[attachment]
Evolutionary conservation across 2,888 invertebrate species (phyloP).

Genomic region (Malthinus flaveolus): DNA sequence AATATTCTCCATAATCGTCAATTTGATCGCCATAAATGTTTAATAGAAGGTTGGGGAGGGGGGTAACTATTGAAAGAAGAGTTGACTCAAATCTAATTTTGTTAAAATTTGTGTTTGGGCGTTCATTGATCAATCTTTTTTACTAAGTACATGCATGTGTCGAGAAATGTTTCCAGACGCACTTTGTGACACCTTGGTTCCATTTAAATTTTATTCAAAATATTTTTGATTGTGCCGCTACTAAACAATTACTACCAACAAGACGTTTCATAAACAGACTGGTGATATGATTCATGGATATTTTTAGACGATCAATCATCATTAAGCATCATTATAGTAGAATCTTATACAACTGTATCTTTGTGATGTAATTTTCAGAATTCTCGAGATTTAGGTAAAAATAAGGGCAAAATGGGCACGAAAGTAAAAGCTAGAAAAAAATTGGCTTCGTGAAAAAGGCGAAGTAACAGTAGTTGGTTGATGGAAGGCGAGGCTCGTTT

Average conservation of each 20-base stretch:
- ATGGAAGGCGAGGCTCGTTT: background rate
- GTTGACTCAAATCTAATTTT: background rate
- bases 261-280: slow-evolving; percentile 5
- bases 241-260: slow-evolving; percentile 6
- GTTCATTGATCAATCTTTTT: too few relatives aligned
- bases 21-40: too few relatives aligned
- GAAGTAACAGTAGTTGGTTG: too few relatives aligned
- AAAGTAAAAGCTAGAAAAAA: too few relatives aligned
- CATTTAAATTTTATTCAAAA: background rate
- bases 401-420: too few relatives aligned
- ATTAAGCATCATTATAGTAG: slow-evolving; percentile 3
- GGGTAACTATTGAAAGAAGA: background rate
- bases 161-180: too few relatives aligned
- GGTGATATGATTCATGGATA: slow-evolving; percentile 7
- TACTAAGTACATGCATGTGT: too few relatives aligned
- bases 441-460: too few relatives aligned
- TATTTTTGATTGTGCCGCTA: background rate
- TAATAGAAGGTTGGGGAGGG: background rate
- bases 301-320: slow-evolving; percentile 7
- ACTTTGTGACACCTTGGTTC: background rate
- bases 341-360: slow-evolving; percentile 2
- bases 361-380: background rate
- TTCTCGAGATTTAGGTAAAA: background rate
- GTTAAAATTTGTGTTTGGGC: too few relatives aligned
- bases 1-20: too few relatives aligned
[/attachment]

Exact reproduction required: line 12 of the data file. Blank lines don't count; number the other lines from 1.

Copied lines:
- CATTTAAATTTTATTCAAAA: background rate